You want to create the right impression with your website or blog - so should you use advertising? Or should you just use the design lessons from advertising? One of the questions which perplexes me is whether or not a case can be made for using advertising on an artist's blog or website. However when it comes to lessons to be learned from advertising about design effectiveness I'm not in the least bit confused. The answer is clear - there's lots to learn and use - whether or not you use adverts!
Manet's Lilacs in a glass
coloured pencils on Arches HP, 6" x 4"
copyright Katherine Tyrrell
coloured pencils on Arches HP, 6" x 4"
copyright Katherine Tyrrell
The principal reason why huge sums of money are banded around from time to time in relation to the acquisition of search engines, webware, e-mail platforms etc (eg. Yahoo) is because of the scope that a particular platform offers for advertising and selling the goods of people who are prepared to pay a lot of money. Advertising money is moving online and away from newspapers and journals in a big way - and has been doing for some time.
Might advertising therefore also represent an extra income stream for artists - or not? I'm no expert in this field but thought it might be worthwhile to share what I've found out about the key messages from advertising research. This is not complete - if people find the topic interesting I'll do a follow-up.
So - might the principles behind advertising design teach artists something about how to create a more effective website or blog for marketing their work? In my opinion, the simple answer is 'yes'.
Let me start by stating my own personal perspective on advertising. I don't like it.
OK, well there's a bit more to it than that. I find quite a lot of advertising to be intrusive and 'noisy' from both a technical and visual perspective. ('Noise' is the technical term for all the data we have to filter out in order to focus of what we want to look at.) I regard adverts as very similar to small children shreiking for your attention - OK if it's your own (once in a while) but unacceptable when it is continuous, in your face - and belongs to somebody else!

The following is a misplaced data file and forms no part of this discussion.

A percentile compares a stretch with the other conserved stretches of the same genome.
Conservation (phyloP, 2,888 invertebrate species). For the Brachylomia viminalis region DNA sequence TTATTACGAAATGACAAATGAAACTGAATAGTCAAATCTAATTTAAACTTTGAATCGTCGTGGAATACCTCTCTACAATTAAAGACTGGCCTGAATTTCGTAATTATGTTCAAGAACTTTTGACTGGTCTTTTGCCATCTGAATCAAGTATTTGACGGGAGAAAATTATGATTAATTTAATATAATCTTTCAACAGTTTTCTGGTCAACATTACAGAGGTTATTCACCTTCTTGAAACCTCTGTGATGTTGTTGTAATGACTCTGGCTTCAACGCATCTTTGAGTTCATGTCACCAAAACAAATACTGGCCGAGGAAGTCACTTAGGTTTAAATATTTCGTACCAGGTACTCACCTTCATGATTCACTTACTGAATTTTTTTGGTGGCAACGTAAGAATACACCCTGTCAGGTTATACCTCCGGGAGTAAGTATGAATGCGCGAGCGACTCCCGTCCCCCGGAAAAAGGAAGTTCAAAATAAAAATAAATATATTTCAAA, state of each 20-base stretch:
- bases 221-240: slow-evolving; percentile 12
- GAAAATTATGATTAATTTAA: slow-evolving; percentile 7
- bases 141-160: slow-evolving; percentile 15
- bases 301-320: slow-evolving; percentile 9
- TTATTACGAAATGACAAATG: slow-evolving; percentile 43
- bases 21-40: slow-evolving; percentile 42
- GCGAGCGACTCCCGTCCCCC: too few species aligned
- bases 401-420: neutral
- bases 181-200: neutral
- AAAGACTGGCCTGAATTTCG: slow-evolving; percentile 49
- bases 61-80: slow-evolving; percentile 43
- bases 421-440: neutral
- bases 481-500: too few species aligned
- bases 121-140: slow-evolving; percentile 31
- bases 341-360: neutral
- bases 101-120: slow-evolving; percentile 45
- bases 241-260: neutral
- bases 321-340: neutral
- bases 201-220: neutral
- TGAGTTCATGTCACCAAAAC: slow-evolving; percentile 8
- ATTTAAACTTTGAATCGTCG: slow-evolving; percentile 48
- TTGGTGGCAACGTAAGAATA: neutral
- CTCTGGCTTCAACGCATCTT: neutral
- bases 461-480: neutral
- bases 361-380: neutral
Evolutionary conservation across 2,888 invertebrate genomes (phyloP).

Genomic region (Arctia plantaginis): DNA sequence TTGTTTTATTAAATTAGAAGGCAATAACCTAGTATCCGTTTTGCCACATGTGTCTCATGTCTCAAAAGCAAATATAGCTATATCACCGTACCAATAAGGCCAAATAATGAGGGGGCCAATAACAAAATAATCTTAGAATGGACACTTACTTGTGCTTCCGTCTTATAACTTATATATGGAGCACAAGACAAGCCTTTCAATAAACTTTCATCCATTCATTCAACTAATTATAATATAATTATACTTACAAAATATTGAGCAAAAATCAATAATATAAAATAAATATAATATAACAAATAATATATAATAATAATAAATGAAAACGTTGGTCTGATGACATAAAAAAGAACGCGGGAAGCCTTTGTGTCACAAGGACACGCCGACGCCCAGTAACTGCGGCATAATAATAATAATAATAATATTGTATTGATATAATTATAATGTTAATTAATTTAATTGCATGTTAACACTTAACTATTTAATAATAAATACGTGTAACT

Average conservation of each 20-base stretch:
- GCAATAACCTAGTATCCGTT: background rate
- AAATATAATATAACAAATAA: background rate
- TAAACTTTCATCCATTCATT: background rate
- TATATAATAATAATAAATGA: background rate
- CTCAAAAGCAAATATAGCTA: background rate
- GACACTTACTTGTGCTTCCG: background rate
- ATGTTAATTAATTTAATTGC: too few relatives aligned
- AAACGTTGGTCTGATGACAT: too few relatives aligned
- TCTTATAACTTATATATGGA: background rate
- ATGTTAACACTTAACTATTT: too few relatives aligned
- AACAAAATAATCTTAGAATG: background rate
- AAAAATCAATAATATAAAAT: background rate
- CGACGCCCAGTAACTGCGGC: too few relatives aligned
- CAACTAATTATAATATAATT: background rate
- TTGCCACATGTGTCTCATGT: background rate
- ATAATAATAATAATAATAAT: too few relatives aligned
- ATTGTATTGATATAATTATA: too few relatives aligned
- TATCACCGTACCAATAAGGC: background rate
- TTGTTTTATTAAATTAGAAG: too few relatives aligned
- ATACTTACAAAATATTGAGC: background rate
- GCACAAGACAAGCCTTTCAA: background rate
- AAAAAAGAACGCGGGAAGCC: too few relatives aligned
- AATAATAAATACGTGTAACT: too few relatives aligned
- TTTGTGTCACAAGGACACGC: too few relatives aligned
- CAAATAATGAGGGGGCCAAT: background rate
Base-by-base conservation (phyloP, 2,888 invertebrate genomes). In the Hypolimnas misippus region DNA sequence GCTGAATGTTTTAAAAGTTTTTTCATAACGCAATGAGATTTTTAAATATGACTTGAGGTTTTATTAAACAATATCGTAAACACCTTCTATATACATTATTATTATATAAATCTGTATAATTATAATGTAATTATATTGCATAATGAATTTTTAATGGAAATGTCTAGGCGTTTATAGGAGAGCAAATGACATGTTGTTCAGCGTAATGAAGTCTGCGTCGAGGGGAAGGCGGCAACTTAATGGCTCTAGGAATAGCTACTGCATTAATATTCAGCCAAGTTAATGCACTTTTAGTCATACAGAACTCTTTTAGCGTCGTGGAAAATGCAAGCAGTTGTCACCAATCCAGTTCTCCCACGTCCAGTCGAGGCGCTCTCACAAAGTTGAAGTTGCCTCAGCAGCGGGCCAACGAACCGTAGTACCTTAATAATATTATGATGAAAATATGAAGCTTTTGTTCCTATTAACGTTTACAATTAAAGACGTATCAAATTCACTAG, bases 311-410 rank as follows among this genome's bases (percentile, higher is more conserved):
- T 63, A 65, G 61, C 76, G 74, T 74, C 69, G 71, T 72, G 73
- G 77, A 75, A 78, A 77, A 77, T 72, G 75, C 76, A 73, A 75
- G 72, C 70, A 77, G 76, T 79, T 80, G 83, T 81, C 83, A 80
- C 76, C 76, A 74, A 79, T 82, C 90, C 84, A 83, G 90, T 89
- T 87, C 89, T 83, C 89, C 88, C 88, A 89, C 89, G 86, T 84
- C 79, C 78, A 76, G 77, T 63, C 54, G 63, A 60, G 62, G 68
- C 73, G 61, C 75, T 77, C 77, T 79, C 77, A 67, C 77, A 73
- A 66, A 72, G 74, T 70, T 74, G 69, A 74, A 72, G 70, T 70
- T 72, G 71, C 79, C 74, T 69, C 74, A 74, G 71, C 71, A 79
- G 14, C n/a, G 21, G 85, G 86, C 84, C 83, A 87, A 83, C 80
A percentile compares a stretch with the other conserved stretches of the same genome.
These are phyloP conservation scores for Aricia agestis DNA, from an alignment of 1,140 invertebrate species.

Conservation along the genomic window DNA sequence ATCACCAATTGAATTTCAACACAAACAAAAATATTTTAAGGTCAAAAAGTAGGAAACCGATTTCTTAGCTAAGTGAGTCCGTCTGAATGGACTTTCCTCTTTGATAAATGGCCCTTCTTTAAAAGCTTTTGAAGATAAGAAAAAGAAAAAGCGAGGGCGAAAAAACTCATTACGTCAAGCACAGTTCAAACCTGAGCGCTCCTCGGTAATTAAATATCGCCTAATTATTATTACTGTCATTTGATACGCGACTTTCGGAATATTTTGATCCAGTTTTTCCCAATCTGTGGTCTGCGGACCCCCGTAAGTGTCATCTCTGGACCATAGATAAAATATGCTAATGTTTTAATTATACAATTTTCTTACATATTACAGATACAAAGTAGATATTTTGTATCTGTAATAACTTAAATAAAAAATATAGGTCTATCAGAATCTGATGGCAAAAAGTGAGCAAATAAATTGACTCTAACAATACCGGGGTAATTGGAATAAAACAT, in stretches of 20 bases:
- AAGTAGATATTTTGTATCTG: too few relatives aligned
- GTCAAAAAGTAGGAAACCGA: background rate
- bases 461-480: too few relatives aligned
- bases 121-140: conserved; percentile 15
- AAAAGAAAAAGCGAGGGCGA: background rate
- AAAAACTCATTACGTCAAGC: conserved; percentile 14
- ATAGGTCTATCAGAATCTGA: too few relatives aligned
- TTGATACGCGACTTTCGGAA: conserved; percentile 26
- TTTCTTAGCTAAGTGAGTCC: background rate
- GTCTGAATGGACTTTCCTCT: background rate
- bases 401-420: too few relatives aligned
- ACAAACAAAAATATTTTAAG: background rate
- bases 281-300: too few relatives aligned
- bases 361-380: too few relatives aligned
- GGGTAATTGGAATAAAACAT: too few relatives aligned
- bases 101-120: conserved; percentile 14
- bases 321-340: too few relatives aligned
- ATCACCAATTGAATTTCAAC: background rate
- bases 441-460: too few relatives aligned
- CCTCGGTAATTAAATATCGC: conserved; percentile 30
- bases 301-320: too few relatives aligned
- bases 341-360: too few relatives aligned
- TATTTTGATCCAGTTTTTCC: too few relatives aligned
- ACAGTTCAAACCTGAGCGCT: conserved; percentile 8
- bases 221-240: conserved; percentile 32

When I'm looking at a website I like to focus on its main message and I like any sites which represent me to try and do the same thing. If they want to sell me things I like 'softly softly' rather than the 'in your face' approach.
I find it really difficult to understand how an artist's website which is dominated by visuals of their artwork can also have any adverts on which are visually distracting. What's the point? On the other hand I can see how advertising knowledge can help people marketing their artwork.
What can you do to try and avoid the 'noise' of advertisements. Well this is what I do.
- watch television with no adverts (the BBC or recorded with no adverts) or turn the sound off when the adverts arrive in the breaks of programmes on the commercial channels (This is mainly because there is a huge difference between the volume of the programmes and the volume of the adverts. Since some of the adverts literally shout at me I turn the sound off for all of them. I do wonder why the advertisers don't understand that i'm not the only one doing this!)